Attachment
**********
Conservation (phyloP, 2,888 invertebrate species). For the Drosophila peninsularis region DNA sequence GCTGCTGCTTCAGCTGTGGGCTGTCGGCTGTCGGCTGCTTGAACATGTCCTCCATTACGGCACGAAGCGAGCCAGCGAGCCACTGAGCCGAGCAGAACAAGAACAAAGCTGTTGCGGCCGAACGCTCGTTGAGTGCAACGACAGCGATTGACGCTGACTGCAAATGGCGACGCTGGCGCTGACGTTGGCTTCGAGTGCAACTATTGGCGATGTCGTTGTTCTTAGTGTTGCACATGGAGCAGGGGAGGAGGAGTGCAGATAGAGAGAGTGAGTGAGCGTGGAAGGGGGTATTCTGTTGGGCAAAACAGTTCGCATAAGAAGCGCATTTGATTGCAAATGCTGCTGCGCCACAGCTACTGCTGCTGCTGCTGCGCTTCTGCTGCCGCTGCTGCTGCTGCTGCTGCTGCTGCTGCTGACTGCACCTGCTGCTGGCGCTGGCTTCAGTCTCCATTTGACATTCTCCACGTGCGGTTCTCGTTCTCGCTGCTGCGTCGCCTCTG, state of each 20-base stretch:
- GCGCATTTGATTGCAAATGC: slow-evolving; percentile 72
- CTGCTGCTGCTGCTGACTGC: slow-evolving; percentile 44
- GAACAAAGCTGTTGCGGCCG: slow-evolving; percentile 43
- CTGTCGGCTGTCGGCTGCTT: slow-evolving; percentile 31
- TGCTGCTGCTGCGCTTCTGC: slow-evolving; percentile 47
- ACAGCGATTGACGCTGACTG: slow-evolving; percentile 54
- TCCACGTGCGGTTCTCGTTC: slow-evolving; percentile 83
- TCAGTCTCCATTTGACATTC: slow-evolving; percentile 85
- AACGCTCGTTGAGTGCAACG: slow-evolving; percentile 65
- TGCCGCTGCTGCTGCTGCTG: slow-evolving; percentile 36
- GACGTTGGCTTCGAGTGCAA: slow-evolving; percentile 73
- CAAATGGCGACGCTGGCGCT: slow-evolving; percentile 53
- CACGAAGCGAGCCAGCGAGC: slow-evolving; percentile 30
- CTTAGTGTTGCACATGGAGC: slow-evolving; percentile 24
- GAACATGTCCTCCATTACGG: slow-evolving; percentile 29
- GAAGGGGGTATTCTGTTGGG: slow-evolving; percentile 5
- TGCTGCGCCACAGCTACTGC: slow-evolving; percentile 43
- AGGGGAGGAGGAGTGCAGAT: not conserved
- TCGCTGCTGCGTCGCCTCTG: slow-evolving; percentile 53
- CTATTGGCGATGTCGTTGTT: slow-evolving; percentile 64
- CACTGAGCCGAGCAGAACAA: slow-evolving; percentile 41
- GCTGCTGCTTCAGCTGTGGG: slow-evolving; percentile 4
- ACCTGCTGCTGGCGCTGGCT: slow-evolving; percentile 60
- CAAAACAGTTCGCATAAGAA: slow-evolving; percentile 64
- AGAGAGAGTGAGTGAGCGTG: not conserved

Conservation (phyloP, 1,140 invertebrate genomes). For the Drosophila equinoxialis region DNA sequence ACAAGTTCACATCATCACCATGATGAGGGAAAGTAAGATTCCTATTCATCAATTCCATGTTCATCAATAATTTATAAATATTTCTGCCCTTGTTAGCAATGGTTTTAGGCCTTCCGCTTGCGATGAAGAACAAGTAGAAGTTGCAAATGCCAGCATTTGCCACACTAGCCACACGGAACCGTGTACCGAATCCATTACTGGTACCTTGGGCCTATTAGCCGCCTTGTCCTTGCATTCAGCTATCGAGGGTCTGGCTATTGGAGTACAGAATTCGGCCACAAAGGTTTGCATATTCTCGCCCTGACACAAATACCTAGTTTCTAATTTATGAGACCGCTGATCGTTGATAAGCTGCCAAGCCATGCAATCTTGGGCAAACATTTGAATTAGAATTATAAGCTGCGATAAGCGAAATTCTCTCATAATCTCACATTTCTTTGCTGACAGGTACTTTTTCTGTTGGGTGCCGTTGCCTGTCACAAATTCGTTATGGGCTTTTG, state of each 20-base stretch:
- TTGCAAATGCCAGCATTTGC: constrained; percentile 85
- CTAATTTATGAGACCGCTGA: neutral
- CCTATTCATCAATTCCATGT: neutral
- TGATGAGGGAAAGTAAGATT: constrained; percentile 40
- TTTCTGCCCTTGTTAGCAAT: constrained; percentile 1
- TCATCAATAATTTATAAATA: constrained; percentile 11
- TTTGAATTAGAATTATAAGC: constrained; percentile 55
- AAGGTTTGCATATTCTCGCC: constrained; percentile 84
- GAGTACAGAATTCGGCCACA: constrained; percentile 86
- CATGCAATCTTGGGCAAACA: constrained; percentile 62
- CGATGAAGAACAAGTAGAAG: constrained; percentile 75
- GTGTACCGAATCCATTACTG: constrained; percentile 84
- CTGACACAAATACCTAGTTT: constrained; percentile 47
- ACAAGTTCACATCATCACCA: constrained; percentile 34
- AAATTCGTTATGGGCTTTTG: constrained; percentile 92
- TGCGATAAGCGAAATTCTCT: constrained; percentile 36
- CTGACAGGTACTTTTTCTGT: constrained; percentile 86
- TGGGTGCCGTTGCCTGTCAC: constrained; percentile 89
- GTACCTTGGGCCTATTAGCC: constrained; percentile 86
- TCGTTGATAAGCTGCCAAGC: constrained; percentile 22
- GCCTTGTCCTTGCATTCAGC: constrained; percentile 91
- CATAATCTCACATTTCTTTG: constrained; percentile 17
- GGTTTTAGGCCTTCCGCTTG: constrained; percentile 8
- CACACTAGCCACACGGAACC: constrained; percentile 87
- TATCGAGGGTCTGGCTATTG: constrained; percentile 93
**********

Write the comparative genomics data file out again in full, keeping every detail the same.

Conservation (phyloP, 2,888 invertebrate species). For the Drosophila peninsularis region DNA sequence GCTGCTGCTTCAGCTGTGGGCTGTCGGCTGTCGGCTGCTTGAACATGTCCTCCATTACGGCACGAAGCGAGCCAGCGAGCCACTGAGCCGAGCAGAACAAGAACAAAGCTGTTGCGGCCGAACGCTCGTTGAGTGCAACGACAGCGATTGACGCTGACTGCAAATGGCGACGCTGGCGCTGACGTTGGCTTCGAGTGCAACTATTGGCGATGTCGTTGTTCTTAGTGTTGCACATGGAGCAGGGGAGGAGGAGTGCAGATAGAGAGAGTGAGTGAGCGTGGAAGGGGGTATTCTGTTGGGCAAAACAGTTCGCATAAGAAGCGCATTTGATTGCAAATGCTGCTGCGCCACAGCTACTGCTGCTGCTGCTGCGCTTCTGCTGCCGCTGCTGCTGCTGCTGCTGCTGCTGCTGCTGACTGCACCTGCTGCTGGCGCTGGCTTCAGTCTCCATTTGACATTCTCCACGTGCGGTTCTCGTTCTCGCTGCTGCGTCGCCTCTG, state of each 20-base stretch:
- GCGCATTTGATTGCAAATGC: slow-evolving; percentile 72
- CTGCTGCTGCTGCTGACTGC: slow-evolving; percentile 44
- GAACAAAGCTGTTGCGGCCG: slow-evolving; percentile 43
- CTGTCGGCTGTCGGCTGCTT: slow-evolving; percentile 31
- TGCTGCTGCTGCGCTTCTGC: slow-evolving; percentile 47
- ACAGCGATTGACGCTGACTG: slow-evolving; percentile 54
- TCCACGTGCGGTTCTCGTTC: slow-evolving; percentile 83
- TCAGTCTCCATTTGACATTC: slow-evolving; percentile 85
- AACGCTCGTTGAGTGCAACG: slow-evolving; percentile 65
- TGCCGCTGCTGCTGCTGCTG: slow-evolving; percentile 36
- GACGTTGGCTTCGAGTGCAA: slow-evolving; percentile 73
- CAAATGGCGACGCTGGCGCT: slow-evolving; percentile 53
- CACGAAGCGAGCCAGCGAGC: slow-evolving; percentile 30
- CTTAGTGTTGCACATGGAGC: slow-evolving; percentile 24
- GAACATGTCCTCCATTACGG: slow-evolving; percentile 29
- GAAGGGGGTATTCTGTTGGG: slow-evolving; percentile 5
- TGCTGCGCCACAGCTACTGC: slow-evolving; percentile 43
- AGGGGAGGAGGAGTGCAGAT: not conserved
- TCGCTGCTGCGTCGCCTCTG: slow-evolving; percentile 53
- CTATTGGCGATGTCGTTGTT: slow-evolving; percentile 64
- CACTGAGCCGAGCAGAACAA: slow-evolving; percentile 41
- GCTGCTGCTTCAGCTGTGGG: slow-evolving; percentile 4
- ACCTGCTGCTGGCGCTGGCT: slow-evolving; percentile 60
- CAAAACAGTTCGCATAAGAA: slow-evolving; percentile 64
- AGAGAGAGTGAGTGAGCGTG: not conserved

Conservation (phyloP, 1,140 invertebrate genomes). For the Drosophila equinoxialis region DNA sequence ACAAGTTCACATCATCACCATGATGAGGGAAAGTAAGATTCCTATTCATCAATTCCATGTTCATCAATAATTTATAAATATTTCTGCCCTTGTTAGCAATGGTTTTAGGCCTTCCGCTTGCGATGAAGAACAAGTAGAAGTTGCAAATGCCAGCATTTGCCACACTAGCCACACGGAACCGTGTACCGAATCCATTACTGGTACCTTGGGCCTATTAGCCGCCTTGTCCTTGCATTCAGCTATCGAGGGTCTGGCTATTGGAGTACAGAATTCGGCCACAAAGGTTTGCATATTCTCGCCCTGACACAAATACCTAGTTTCTAATTTATGAGACCGCTGATCGTTGATAAGCTGCCAAGCCATGCAATCTTGGGCAAACATTTGAATTAGAATTATAAGCTGCGATAAGCGAAATTCTCTCATAATCTCACATTTCTTTGCTGACAGGTACTTTTTCTGTTGGGTGCCGTTGCCTGTCACAAATTCGTTATGGGCTTTTG, state of each 20-base stretch:
- TTGCAAATGCCAGCATTTGC: constrained; percentile 85
- CTAATTTATGAGACCGCTGA: neutral
- CCTATTCATCAATTCCATGT: neutral
- TGATGAGGGAAAGTAAGATT: constrained; percentile 40
- TTTCTGCCCTTGTTAGCAAT: constrained; percentile 1
- TCATCAATAATTTATAAATA: constrained; percentile 11
- TTTGAATTAGAATTATAAGC: constrained; percentile 55
- AAGGTTTGCATATTCTCGCC: constrained; percentile 84
- GAGTACAGAATTCGGCCACA: constrained; percentile 86
- CATGCAATCTTGGGCAAACA: constrained; percentile 62
- CGATGAAGAACAAGTAGAAG: constrained; percentile 75
- GTGTACCGAATCCATTACTG: constrained; percentile 84
- CTGACACAAATACCTAGTTT: constrained; percentile 47
- ACAAGTTCACATCATCACCA: constrained; percentile 34
- AAATTCGTTATGGGCTTTTG: constrained; percentile 92
- TGCGATAAGCGAAATTCTCT: constrained; percentile 36
- CTGACAGGTACTTTTTCTGT: constrained; percentile 86
- TGGGTGCCGTTGCCTGTCAC: constrained; percentile 89
- GTACCTTGGGCCTATTAGCC: constrained; percentile 86
- TCGTTGATAAGCTGCCAAGC: constrained; percentile 22
- GCCTTGTCCTTGCATTCAGC: constrained; percentile 91
- CATAATCTCACATTTCTTTG: constrained; percentile 17
- GGTTTTAGGCCTTCCGCTTG: constrained; percentile 8
- CACACTAGCCACACGGAACC: constrained; percentile 87
- TATCGAGGGTCTGGCTATTG: constrained; percentile 93